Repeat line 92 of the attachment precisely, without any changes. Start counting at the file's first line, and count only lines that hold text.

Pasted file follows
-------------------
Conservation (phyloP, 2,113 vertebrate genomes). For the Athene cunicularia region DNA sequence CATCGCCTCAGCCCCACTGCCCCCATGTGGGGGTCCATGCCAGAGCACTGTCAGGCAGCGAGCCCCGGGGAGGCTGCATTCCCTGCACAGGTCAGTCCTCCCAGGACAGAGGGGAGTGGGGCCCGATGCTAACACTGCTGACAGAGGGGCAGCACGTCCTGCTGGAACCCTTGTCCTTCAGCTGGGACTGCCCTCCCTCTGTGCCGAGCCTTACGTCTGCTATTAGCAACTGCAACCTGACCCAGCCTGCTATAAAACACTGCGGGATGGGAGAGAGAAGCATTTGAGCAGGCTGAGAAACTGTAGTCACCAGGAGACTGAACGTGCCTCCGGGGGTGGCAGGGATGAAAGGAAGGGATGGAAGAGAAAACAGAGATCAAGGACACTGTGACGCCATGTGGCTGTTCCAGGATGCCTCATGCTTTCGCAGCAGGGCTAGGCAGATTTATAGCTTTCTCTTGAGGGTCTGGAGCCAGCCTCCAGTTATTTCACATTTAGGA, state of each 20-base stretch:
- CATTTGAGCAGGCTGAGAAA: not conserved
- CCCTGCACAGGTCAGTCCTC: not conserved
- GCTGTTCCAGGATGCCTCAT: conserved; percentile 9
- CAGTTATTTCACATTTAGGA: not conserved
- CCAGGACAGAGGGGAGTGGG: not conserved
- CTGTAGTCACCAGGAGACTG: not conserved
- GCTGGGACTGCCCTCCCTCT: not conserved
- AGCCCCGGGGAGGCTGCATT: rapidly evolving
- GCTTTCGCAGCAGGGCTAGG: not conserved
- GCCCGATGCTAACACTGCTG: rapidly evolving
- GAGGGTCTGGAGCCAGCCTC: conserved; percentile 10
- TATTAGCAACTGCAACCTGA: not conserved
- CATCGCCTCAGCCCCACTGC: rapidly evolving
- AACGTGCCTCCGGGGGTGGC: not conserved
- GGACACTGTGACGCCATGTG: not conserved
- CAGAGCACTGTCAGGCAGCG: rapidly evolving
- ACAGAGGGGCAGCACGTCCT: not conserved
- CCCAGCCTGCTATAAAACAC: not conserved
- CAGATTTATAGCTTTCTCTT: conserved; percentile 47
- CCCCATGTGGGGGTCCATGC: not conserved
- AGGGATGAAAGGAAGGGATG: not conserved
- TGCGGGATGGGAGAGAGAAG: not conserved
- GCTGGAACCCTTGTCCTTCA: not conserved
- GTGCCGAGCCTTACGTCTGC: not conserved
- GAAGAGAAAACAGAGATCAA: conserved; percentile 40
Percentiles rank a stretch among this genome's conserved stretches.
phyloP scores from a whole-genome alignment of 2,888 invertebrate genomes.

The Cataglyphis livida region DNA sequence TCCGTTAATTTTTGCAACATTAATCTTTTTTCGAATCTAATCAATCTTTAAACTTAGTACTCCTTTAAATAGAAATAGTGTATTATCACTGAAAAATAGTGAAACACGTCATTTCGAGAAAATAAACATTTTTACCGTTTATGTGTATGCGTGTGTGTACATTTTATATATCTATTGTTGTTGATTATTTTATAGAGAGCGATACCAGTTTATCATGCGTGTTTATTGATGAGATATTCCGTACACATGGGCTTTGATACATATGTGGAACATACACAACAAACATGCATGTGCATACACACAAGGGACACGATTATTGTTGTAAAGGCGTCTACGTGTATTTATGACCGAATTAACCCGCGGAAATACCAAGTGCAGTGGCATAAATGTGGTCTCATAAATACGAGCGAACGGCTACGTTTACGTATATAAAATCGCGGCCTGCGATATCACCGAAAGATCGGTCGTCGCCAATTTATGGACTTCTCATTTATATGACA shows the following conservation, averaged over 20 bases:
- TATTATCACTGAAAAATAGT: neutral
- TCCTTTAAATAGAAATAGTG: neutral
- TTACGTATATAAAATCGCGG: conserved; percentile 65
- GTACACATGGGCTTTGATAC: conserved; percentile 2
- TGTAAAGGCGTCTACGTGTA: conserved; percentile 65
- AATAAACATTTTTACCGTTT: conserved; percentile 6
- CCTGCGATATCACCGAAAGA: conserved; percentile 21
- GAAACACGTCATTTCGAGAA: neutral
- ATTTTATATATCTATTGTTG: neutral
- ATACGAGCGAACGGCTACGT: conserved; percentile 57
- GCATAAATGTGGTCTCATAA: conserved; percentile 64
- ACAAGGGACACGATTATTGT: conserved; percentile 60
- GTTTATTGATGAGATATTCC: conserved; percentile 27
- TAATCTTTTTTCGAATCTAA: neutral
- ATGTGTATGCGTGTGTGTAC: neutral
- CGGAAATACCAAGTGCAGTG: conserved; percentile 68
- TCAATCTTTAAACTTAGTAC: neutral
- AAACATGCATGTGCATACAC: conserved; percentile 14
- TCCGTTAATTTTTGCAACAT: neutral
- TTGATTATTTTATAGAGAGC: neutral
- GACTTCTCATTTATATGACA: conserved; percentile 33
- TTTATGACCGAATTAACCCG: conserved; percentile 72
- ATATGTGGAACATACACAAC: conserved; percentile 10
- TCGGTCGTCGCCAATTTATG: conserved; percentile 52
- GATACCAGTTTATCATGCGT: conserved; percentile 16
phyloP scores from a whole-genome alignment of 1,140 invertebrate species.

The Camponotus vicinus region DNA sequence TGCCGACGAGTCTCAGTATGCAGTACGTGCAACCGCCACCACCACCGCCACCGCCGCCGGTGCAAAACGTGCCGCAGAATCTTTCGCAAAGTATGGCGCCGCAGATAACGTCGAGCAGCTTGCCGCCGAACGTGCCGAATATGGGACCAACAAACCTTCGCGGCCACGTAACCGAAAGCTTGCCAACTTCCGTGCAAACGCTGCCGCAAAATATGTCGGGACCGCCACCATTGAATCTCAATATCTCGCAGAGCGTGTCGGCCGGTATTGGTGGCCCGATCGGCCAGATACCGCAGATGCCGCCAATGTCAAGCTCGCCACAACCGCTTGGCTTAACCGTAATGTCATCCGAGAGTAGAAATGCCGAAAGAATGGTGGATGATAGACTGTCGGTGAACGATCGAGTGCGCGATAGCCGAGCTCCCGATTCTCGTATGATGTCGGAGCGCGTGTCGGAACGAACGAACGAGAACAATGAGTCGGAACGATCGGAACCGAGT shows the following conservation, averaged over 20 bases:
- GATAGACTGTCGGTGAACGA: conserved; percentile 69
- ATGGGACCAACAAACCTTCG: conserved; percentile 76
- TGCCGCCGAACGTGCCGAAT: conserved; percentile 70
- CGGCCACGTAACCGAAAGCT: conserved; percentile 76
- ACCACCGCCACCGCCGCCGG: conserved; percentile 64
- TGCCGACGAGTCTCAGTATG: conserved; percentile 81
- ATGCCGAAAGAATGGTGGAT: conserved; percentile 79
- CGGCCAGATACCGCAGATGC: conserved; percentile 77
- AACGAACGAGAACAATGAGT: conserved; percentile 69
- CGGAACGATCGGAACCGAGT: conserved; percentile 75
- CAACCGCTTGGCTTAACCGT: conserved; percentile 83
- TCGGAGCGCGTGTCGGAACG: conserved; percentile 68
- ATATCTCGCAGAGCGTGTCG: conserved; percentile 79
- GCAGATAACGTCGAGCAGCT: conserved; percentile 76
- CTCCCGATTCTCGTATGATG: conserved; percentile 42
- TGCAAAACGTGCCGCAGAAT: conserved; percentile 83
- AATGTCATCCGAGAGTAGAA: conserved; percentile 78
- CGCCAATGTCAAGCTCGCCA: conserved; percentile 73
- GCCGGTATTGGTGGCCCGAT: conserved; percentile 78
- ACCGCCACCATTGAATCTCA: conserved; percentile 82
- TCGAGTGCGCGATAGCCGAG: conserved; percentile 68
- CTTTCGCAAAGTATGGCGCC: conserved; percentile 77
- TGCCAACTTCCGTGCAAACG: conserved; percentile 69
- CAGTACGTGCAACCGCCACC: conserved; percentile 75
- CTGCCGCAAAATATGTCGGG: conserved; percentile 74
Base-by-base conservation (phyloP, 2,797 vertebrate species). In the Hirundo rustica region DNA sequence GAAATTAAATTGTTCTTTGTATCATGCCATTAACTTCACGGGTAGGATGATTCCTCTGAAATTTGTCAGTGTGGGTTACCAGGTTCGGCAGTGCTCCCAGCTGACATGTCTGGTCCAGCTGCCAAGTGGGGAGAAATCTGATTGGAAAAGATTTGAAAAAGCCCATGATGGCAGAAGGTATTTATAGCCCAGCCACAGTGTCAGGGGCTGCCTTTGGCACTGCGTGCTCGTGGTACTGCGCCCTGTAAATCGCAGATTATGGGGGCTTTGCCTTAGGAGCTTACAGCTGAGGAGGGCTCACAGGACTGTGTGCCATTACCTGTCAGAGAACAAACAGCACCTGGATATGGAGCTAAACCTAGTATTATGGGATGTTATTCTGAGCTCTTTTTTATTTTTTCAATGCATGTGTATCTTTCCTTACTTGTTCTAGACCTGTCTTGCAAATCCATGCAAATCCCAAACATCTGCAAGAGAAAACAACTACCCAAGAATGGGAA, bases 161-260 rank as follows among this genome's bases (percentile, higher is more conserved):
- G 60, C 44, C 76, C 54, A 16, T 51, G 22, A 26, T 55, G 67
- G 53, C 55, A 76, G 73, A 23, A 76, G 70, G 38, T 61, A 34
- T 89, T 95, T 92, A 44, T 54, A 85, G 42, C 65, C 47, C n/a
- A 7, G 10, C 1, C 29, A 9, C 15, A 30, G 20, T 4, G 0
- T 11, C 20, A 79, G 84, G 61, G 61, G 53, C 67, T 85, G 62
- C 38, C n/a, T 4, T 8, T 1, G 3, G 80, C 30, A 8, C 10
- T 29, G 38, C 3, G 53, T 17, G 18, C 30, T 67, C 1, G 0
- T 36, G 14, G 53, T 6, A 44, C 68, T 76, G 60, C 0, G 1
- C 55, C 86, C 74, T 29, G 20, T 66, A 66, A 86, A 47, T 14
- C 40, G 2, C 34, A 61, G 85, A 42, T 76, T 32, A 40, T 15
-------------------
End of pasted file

- C 40, G 2, C 34, A 61, G 85, A 42, T 76, T 32, A 40, T 15